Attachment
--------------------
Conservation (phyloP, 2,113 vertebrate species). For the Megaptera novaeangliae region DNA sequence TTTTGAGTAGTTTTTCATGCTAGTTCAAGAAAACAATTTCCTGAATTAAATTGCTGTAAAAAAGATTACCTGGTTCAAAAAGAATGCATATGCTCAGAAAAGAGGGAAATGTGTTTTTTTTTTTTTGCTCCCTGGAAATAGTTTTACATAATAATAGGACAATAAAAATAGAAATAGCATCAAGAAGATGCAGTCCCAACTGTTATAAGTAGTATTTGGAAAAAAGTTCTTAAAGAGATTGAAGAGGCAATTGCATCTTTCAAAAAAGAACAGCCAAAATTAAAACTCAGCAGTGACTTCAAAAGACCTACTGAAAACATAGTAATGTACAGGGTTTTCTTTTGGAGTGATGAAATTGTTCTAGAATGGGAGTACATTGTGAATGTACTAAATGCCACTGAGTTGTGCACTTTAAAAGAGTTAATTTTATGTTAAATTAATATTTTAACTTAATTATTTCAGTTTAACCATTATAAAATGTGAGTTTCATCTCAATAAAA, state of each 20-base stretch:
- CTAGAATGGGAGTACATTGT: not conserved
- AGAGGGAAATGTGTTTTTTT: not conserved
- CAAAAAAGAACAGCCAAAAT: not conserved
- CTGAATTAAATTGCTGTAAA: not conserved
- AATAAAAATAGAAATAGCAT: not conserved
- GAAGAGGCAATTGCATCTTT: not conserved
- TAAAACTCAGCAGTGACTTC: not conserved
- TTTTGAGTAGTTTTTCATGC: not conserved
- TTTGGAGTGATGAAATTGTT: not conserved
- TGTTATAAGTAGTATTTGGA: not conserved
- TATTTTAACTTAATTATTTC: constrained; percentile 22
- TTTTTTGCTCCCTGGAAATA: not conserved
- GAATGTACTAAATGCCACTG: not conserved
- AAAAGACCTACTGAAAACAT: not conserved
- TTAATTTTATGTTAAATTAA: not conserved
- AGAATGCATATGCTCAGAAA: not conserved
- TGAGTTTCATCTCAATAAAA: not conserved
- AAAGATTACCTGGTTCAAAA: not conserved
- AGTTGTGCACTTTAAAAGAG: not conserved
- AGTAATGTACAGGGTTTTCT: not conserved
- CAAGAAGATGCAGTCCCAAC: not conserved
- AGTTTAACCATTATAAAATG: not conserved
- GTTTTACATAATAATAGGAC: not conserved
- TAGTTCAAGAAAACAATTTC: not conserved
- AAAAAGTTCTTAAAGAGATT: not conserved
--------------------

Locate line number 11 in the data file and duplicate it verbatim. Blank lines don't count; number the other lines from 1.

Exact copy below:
- TGTTATAAGTAGTATTTGGA: not conserved